In the Eagles’ season opener … Watters, the running back who has yet to prove he is nearly as wonderful as he believes he is, blatantly shied away from collisions on the field, threw telephone tantrums on the bench, and then committed the most grievous sins of all afterward.
In response to the question of why he didn’t try to reach a pass aimed his way over the middle and then pulled up to a dead stop when he saw a defensive back coming at him, Watters offered up the following quote, one that should be in every manual given to rookies, one that could be engraved on his own tombstone:
“Hey, I’m not going to trip up there and get knocked out. For who? For what?”
Lyon’s column comes off as patriarchal to problematic today, but he accurately captured the local response to Watters’ debut. “For who? For what?” instantly became the stuff of Philly legend. The “tantrum,” on the other hand, has been largely forgotten. When Garner came off the bench in the third quarter and ripped off two runs for 20 yards, Watters (who was already getting the business from the Boo Birds) could be seen stewing on the sideline. When Garner needed a breather at the end of the drive, Watters returned and promptly fumbled to kill a scoring opportunity.
“Charlie Garner needs to be in the game more, and we’ll address that,” Rhodes said after that game while dodging Watters questions.
Rhodes had a lot to address. Cunningham was completely unsuited to Gruden’s version of the West Coast Offense. Rodney Peete replaced Cunningham in Week 2, then came on in relief in Week 4 before taking over as the starter. “Games, for the 1995 Eagles, have become like Mike Tyson fights,” wrote Fitzpatrick in the Inquirer, “A few minutes of occasionally interesting action surrounded by days of gale-force controversy.”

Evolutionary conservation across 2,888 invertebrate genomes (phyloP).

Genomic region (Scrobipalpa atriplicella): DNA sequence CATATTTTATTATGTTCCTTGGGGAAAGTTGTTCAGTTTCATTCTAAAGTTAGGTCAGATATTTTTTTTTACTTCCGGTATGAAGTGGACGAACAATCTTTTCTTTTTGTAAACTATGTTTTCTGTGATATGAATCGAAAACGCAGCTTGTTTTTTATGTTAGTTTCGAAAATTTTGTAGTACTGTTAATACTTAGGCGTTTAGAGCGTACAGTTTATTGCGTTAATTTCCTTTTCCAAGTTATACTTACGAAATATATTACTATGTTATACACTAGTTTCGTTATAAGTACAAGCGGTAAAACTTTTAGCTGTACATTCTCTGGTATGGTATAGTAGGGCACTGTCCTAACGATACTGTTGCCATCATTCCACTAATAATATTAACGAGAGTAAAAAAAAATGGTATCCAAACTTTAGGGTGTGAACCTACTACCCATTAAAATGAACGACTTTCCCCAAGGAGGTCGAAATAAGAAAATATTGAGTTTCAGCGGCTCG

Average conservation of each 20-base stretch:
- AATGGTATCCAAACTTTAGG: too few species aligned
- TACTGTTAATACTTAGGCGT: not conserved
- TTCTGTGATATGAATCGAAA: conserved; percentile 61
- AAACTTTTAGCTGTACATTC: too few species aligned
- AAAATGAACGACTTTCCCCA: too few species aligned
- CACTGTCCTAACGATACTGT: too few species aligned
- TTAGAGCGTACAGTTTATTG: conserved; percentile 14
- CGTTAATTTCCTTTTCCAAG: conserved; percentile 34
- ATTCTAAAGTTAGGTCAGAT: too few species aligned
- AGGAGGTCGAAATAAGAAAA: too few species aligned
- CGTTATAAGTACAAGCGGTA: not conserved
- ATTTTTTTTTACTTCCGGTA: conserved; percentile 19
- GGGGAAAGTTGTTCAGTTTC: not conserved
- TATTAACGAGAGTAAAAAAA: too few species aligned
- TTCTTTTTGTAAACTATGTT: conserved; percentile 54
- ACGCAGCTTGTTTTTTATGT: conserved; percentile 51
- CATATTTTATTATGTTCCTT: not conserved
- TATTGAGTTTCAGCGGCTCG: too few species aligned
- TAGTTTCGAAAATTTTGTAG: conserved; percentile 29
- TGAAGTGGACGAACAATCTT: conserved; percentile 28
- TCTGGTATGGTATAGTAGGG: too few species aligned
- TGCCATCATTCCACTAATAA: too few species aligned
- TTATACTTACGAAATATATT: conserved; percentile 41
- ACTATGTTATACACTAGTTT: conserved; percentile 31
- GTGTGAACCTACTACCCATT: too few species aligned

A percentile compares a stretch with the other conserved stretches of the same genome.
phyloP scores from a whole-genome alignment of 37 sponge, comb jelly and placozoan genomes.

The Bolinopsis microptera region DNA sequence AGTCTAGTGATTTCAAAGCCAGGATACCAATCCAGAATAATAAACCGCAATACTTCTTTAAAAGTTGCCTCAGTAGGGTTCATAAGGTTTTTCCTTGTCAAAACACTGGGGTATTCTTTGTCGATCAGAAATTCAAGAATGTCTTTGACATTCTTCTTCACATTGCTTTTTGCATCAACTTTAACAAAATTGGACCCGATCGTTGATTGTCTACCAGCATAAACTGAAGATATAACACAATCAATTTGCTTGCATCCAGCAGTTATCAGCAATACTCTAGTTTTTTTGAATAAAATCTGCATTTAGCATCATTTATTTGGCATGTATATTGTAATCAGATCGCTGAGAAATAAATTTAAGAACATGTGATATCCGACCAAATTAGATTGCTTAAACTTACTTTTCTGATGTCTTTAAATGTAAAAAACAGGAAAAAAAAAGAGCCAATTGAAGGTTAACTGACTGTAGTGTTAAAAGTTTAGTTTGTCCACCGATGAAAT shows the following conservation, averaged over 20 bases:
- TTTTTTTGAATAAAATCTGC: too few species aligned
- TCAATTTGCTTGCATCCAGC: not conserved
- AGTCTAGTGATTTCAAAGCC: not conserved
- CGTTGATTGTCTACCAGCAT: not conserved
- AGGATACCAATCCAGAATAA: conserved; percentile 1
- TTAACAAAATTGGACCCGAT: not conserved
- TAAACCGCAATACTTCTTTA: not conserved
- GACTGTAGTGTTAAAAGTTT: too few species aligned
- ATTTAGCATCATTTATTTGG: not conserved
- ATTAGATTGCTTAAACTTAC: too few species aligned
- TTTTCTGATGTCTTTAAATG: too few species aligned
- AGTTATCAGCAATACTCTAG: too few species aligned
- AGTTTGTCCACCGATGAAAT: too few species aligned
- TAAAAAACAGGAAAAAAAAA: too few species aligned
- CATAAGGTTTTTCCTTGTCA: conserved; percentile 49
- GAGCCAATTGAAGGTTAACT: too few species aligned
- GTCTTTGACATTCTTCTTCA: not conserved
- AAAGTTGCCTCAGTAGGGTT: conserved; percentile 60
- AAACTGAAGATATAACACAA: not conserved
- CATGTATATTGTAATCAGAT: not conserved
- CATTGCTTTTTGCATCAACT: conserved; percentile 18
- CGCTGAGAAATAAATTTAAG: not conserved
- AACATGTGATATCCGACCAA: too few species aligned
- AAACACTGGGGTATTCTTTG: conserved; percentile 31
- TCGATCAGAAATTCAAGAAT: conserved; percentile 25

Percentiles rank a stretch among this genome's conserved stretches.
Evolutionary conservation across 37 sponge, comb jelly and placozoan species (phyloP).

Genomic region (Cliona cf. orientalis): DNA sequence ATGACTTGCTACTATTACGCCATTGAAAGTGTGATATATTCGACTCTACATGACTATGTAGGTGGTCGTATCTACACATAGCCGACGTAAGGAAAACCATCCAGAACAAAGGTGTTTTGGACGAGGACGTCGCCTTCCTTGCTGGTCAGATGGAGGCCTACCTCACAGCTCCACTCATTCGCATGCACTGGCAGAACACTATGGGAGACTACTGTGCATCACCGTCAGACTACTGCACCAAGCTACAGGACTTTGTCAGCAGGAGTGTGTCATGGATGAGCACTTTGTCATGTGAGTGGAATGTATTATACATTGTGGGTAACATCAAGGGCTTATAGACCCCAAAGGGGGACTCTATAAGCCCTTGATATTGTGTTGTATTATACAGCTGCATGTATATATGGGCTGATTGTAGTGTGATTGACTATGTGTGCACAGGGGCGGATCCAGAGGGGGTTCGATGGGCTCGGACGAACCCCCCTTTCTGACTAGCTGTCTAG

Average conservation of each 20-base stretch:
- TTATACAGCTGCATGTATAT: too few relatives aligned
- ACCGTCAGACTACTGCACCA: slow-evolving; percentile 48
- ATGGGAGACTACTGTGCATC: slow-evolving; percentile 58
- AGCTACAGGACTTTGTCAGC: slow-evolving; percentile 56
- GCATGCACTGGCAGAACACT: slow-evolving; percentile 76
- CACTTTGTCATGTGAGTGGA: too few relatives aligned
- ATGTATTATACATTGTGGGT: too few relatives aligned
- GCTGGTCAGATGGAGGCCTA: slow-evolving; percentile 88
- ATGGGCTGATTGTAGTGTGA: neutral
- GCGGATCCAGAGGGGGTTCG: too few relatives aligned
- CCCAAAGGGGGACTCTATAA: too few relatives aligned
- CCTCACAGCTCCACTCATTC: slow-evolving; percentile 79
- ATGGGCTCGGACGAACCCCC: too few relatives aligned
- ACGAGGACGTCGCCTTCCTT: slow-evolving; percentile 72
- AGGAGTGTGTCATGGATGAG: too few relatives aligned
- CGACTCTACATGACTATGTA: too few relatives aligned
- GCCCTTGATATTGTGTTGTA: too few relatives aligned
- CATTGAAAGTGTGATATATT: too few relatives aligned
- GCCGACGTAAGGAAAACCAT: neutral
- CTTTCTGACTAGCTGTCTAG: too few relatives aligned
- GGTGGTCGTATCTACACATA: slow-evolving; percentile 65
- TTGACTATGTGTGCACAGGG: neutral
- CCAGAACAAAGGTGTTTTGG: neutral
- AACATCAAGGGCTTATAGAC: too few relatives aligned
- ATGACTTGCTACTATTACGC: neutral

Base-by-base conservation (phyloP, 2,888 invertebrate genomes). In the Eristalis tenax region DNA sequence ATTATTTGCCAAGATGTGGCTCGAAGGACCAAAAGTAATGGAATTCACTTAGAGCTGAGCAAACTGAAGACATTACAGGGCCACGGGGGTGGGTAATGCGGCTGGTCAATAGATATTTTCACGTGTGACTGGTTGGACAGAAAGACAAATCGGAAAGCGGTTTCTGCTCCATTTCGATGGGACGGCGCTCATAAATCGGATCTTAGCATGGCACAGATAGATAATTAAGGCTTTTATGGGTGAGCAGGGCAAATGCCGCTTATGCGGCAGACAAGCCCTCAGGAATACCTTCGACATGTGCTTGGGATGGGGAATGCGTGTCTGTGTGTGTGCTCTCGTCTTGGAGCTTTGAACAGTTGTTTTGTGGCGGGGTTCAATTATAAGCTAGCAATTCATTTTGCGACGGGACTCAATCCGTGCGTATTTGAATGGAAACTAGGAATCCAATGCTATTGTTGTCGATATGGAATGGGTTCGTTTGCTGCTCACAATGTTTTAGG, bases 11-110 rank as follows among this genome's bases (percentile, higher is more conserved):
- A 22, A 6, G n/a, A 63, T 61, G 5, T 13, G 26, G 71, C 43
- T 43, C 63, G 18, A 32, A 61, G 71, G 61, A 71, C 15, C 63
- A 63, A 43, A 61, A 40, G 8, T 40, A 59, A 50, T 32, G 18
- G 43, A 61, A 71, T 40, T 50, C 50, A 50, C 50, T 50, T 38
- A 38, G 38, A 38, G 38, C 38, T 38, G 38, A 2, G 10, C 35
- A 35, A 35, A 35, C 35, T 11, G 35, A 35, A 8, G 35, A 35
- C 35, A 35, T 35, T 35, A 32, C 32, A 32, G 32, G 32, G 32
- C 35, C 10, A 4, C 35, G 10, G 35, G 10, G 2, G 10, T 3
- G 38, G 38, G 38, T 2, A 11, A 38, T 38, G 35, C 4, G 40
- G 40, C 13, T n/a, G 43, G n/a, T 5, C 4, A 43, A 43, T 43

The Watters-Garner controversy sorted itself out by virtue of the Eagles’ utter lack of a downfield passing game, which gave both backs plenty of touches. Watters toned down the drama and shook off the rough start, rushing for 1,273 yards and 11 touchdowns while adding 62 receptions. Garner rushed for 588 yards and averaged 5.4 yards per carry. The Eagles went 10-6 and won a playoff game through the sheer force of Rhodes’ brimstone motivation and Gruden’s intricate short game.
Garner led the NFL in rushing DVOA in 1995; Emmitt Smith finished second. Garner finished ninth in rushing DYAR despite his part-time role; Smith led the league. Watters ranked 29th in DVOA and 18th in DYAR; he was also 49th in receiving DVOA.
The 1996 season brought more of the same. Watters rushed for 1,411 yards and 13 touchdowns, adding 51 receptions. Garner came off the bench for 5.2 yards per carry but failed to qualify for the DVOA leaderboards. Peete battled Ty Detmer to see who had the peskiest popgun, while Irving Fryar added a credible downfield threat for any quarterback who could reach him. The Eagles reached the playoffs again. Gruden became a hot head coaching commodity.
The formula wore thin in 1997. Watters and Garner put up similar numbers in similar roles for a third straight year. Garner finished fifth in the NFL in DVOA behind Marcus Allen, Barry Sanders, Terrell Davis, and Corey Dillon, ranking 11th in DYAR. Watters ranked 20th in rushing DVOA and 18th in DYAR, with some positive receiving value. But Rhodes’ defense began to crumble and Gruden could only coax so much adequacy out of Peete and RePeete. Hope came in the form of a cannon-armed second-round pick from Ohio State: Bobby Hoying looked sharp in some late-season performances.